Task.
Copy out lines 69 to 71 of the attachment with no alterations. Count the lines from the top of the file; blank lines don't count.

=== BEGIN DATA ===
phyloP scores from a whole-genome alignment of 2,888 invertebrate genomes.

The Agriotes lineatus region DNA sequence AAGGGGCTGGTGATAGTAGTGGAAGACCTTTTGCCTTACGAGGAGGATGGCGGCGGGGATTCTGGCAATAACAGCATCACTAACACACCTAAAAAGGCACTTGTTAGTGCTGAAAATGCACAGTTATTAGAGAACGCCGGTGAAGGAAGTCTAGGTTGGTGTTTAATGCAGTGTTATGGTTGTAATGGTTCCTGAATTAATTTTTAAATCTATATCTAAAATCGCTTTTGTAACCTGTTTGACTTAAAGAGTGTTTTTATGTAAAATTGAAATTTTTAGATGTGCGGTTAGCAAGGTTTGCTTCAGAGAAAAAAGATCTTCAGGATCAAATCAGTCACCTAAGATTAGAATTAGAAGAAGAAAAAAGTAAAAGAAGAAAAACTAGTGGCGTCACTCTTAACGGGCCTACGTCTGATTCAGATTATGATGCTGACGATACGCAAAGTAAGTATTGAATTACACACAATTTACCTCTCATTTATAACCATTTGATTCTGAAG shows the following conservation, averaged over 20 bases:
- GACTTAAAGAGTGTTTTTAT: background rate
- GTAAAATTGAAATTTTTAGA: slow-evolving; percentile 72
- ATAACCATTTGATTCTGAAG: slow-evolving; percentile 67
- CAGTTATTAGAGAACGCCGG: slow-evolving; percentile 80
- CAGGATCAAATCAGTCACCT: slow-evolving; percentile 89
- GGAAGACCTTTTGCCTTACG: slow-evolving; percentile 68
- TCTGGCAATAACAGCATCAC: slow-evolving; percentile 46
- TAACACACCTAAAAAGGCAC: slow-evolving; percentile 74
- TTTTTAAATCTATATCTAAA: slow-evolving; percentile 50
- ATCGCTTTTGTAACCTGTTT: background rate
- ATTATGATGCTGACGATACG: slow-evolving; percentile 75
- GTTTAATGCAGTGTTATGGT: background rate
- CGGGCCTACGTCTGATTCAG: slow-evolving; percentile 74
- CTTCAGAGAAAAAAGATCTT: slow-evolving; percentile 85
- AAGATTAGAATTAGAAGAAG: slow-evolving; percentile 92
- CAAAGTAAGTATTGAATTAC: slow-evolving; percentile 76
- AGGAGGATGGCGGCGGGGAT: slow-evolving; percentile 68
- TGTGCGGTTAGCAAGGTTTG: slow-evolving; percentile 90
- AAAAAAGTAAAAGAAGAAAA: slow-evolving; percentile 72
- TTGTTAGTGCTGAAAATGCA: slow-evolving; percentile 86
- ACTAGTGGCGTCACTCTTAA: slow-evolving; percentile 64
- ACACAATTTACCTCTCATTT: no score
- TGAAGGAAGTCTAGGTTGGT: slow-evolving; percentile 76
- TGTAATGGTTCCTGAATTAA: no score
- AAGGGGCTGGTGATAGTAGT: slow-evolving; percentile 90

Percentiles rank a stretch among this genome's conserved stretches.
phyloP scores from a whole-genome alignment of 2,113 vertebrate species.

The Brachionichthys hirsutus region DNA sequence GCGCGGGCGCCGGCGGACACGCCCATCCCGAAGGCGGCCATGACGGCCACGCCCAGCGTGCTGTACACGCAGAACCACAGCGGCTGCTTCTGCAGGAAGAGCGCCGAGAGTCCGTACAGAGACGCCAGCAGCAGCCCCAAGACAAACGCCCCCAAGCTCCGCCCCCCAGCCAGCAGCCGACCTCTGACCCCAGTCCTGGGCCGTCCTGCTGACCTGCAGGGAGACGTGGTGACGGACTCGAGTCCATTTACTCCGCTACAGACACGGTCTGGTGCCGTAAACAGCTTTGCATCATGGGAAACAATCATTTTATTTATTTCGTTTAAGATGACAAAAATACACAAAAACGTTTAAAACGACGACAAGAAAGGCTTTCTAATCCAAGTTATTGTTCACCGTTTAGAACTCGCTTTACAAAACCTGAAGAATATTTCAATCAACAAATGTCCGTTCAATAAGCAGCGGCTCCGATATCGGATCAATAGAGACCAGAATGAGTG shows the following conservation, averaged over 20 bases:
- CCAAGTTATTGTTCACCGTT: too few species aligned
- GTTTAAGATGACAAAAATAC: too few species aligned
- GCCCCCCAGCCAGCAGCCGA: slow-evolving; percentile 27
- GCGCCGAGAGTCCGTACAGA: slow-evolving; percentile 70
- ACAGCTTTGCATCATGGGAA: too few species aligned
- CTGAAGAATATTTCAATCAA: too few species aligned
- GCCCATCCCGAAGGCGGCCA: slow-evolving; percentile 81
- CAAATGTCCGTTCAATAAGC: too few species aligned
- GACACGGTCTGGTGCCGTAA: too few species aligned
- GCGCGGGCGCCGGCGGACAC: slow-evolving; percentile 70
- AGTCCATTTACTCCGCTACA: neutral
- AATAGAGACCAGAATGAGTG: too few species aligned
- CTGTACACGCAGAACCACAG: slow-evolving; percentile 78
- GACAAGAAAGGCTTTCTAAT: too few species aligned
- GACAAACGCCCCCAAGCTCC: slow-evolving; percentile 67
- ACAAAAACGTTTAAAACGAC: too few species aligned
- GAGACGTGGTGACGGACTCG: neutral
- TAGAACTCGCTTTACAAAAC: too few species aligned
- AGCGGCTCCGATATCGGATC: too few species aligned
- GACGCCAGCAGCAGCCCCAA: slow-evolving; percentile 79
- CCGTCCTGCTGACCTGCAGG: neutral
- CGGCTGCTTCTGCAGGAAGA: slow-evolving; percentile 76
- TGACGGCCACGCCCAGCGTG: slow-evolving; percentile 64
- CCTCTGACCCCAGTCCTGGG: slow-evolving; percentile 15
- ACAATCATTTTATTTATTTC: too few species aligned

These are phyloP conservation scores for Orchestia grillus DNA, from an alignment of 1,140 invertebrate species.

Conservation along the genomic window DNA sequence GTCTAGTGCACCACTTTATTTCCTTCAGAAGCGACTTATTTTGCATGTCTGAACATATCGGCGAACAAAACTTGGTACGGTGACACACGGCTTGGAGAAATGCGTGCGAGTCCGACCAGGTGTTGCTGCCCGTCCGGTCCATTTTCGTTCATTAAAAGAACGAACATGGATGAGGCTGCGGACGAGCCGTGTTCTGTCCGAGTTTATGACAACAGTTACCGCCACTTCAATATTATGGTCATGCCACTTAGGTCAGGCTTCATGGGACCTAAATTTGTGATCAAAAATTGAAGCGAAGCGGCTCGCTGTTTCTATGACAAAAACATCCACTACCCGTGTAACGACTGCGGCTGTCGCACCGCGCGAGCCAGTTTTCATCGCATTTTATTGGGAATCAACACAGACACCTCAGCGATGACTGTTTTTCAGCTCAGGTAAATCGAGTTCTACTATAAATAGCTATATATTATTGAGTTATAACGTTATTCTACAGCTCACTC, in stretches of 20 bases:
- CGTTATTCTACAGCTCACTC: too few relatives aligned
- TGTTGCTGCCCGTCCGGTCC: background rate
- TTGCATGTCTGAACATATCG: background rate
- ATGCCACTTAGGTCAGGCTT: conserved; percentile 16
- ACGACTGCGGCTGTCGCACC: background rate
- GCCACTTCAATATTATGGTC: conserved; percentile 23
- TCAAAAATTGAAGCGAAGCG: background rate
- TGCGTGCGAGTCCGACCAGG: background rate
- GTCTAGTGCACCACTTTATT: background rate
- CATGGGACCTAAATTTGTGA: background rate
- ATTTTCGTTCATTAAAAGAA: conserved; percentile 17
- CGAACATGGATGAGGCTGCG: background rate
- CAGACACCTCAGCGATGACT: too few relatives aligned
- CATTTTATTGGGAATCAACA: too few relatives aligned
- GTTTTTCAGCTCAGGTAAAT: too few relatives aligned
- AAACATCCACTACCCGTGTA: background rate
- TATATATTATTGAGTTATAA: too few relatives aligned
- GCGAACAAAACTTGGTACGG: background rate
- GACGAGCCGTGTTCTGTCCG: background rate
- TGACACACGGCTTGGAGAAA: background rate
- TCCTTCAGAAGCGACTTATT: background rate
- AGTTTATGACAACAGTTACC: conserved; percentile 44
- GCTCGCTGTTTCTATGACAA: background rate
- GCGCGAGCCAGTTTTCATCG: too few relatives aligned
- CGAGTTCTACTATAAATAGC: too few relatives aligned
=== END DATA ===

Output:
- CGAACATGGATGAGGCTGCG: background rate
- CAGACACCTCAGCGATGACT: too few relatives aligned
- CATTTTATTGGGAATCAACA: too few relatives aligned